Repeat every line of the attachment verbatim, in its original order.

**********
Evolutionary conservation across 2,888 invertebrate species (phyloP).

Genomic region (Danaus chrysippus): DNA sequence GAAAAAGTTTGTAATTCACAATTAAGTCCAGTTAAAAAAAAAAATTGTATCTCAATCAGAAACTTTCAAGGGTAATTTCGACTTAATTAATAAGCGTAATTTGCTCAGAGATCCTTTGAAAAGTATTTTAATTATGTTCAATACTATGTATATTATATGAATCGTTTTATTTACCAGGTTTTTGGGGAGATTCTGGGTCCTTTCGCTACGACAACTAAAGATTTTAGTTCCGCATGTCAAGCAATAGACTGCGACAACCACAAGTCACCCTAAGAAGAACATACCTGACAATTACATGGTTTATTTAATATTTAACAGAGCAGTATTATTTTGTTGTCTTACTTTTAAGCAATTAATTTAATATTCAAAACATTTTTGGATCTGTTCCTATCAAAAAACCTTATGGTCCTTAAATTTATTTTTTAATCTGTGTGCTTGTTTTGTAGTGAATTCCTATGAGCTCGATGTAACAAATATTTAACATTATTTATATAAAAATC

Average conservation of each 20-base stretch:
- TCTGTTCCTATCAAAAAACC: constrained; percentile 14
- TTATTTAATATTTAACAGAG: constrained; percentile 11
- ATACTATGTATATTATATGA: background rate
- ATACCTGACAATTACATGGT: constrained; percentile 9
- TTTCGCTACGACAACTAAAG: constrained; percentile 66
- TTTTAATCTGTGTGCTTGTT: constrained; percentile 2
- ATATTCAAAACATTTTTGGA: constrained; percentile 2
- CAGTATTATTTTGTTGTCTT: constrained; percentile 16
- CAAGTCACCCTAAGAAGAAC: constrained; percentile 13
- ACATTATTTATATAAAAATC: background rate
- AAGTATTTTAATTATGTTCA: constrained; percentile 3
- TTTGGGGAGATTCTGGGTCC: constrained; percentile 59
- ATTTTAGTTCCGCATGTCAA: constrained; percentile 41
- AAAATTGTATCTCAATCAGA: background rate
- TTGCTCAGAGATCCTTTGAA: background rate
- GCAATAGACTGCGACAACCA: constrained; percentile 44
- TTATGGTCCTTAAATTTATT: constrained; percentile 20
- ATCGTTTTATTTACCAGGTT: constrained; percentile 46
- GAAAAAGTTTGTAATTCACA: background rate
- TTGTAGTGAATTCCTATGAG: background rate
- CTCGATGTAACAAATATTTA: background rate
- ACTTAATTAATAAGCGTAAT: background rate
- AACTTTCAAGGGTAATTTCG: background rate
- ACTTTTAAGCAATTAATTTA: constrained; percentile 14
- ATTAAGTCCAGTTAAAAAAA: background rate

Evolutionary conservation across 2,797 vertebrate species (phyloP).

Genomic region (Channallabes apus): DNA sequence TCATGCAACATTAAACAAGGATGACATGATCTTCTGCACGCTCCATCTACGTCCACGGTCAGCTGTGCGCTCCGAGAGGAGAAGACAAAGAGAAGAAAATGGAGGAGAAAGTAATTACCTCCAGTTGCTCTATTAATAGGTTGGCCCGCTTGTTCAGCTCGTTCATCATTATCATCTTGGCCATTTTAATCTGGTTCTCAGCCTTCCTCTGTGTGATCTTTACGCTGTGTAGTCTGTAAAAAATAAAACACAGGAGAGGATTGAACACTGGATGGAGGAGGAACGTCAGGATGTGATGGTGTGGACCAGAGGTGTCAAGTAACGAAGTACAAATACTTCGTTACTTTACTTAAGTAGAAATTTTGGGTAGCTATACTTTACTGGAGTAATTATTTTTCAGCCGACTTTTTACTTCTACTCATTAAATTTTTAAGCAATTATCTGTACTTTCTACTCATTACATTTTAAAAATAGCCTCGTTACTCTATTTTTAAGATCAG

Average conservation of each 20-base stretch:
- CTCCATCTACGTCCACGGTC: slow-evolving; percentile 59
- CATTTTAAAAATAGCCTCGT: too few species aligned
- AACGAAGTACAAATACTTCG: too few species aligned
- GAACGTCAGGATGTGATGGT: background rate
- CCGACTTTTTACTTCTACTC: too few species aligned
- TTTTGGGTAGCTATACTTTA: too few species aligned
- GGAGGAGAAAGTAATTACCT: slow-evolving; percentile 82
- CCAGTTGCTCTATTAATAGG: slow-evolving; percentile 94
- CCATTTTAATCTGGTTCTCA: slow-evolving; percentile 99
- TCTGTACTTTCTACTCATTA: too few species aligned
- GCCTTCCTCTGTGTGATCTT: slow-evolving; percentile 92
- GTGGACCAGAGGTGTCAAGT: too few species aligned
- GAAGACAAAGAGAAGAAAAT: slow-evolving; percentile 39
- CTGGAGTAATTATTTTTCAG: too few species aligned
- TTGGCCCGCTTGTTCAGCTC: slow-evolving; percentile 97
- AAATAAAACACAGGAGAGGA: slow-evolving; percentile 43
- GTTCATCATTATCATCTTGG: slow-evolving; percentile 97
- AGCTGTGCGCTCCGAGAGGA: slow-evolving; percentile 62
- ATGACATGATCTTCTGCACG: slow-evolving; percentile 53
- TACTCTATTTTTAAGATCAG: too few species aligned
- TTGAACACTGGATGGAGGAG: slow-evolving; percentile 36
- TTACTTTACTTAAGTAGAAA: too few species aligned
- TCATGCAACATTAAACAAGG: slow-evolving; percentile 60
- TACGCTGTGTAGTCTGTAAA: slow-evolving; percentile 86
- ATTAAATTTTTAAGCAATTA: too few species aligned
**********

Evolutionary conservation across 2,888 invertebrate species (phyloP).

Genomic region (Danaus chrysippus): DNA sequence GAAAAAGTTTGTAATTCACAATTAAGTCCAGTTAAAAAAAAAAATTGTATCTCAATCAGAAACTTTCAAGGGTAATTTCGACTTAATTAATAAGCGTAATTTGCTCAGAGATCCTTTGAAAAGTATTTTAATTATGTTCAATACTATGTATATTATATGAATCGTTTTATTTACCAGGTTTTTGGGGAGATTCTGGGTCCTTTCGCTACGACAACTAAAGATTTTAGTTCCGCATGTCAAGCAATAGACTGCGACAACCACAAGTCACCCTAAGAAGAACATACCTGACAATTACATGGTTTATTTAATATTTAACAGAGCAGTATTATTTTGTTGTCTTACTTTTAAGCAATTAATTTAATATTCAAAACATTTTTGGATCTGTTCCTATCAAAAAACCTTATGGTCCTTAAATTTATTTTTTAATCTGTGTGCTTGTTTTGTAGTGAATTCCTATGAGCTCGATGTAACAAATATTTAACATTATTTATATAAAAATC

Average conservation of each 20-base stretch:
- TCTGTTCCTATCAAAAAACC: constrained; percentile 14
- TTATTTAATATTTAACAGAG: constrained; percentile 11
- ATACTATGTATATTATATGA: background rate
- ATACCTGACAATTACATGGT: constrained; percentile 9
- TTTCGCTACGACAACTAAAG: constrained; percentile 66
- TTTTAATCTGTGTGCTTGTT: constrained; percentile 2
- ATATTCAAAACATTTTTGGA: constrained; percentile 2
- CAGTATTATTTTGTTGTCTT: constrained; percentile 16
- CAAGTCACCCTAAGAAGAAC: constrained; percentile 13
- ACATTATTTATATAAAAATC: background rate
- AAGTATTTTAATTATGTTCA: constrained; percentile 3
- TTTGGGGAGATTCTGGGTCC: constrained; percentile 59
- ATTTTAGTTCCGCATGTCAA: constrained; percentile 41
- AAAATTGTATCTCAATCAGA: background rate
- TTGCTCAGAGATCCTTTGAA: background rate
- GCAATAGACTGCGACAACCA: constrained; percentile 44
- TTATGGTCCTTAAATTTATT: constrained; percentile 20
- ATCGTTTTATTTACCAGGTT: constrained; percentile 46
- GAAAAAGTTTGTAATTCACA: background rate
- TTGTAGTGAATTCCTATGAG: background rate
- CTCGATGTAACAAATATTTA: background rate
- ACTTAATTAATAAGCGTAAT: background rate
- AACTTTCAAGGGTAATTTCG: background rate
- ACTTTTAAGCAATTAATTTA: constrained; percentile 14
- ATTAAGTCCAGTTAAAAAAA: background rate

Evolutionary conservation across 2,797 vertebrate species (phyloP).

Genomic region (Channallabes apus): DNA sequence TCATGCAACATTAAACAAGGATGACATGATCTTCTGCACGCTCCATCTACGTCCACGGTCAGCTGTGCGCTCCGAGAGGAGAAGACAAAGAGAAGAAAATGGAGGAGAAAGTAATTACCTCCAGTTGCTCTATTAATAGGTTGGCCCGCTTGTTCAGCTCGTTCATCATTATCATCTTGGCCATTTTAATCTGGTTCTCAGCCTTCCTCTGTGTGATCTTTACGCTGTGTAGTCTGTAAAAAATAAAACACAGGAGAGGATTGAACACTGGATGGAGGAGGAACGTCAGGATGTGATGGTGTGGACCAGAGGTGTCAAGTAACGAAGTACAAATACTTCGTTACTTTACTTAAGTAGAAATTTTGGGTAGCTATACTTTACTGGAGTAATTATTTTTCAGCCGACTTTTTACTTCTACTCATTAAATTTTTAAGCAATTATCTGTACTTTCTACTCATTACATTTTAAAAATAGCCTCGTTACTCTATTTTTAAGATCAG

Average conservation of each 20-base stretch:
- CTCCATCTACGTCCACGGTC: slow-evolving; percentile 59
- CATTTTAAAAATAGCCTCGT: too few species aligned
- AACGAAGTACAAATACTTCG: too few species aligned
- GAACGTCAGGATGTGATGGT: background rate
- CCGACTTTTTACTTCTACTC: too few species aligned
- TTTTGGGTAGCTATACTTTA: too few species aligned
- GGAGGAGAAAGTAATTACCT: slow-evolving; percentile 82
- CCAGTTGCTCTATTAATAGG: slow-evolving; percentile 94
- CCATTTTAATCTGGTTCTCA: slow-evolving; percentile 99
- TCTGTACTTTCTACTCATTA: too few species aligned
- GCCTTCCTCTGTGTGATCTT: slow-evolving; percentile 92
- GTGGACCAGAGGTGTCAAGT: too few species aligned
- GAAGACAAAGAGAAGAAAAT: slow-evolving; percentile 39
- CTGGAGTAATTATTTTTCAG: too few species aligned
- TTGGCCCGCTTGTTCAGCTC: slow-evolving; percentile 97
- AAATAAAACACAGGAGAGGA: slow-evolving; percentile 43
- GTTCATCATTATCATCTTGG: slow-evolving; percentile 97
- AGCTGTGCGCTCCGAGAGGA: slow-evolving; percentile 62
- ATGACATGATCTTCTGCACG: slow-evolving; percentile 53
- TACTCTATTTTTAAGATCAG: too few species aligned
- TTGAACACTGGATGGAGGAG: slow-evolving; percentile 36
- TTACTTTACTTAAGTAGAAA: too few species aligned
- TCATGCAACATTAAACAAGG: slow-evolving; percentile 60
- TACGCTGTGTAGTCTGTAAA: slow-evolving; percentile 86
- ATTAAATTTTTAAGCAATTA: too few species aligned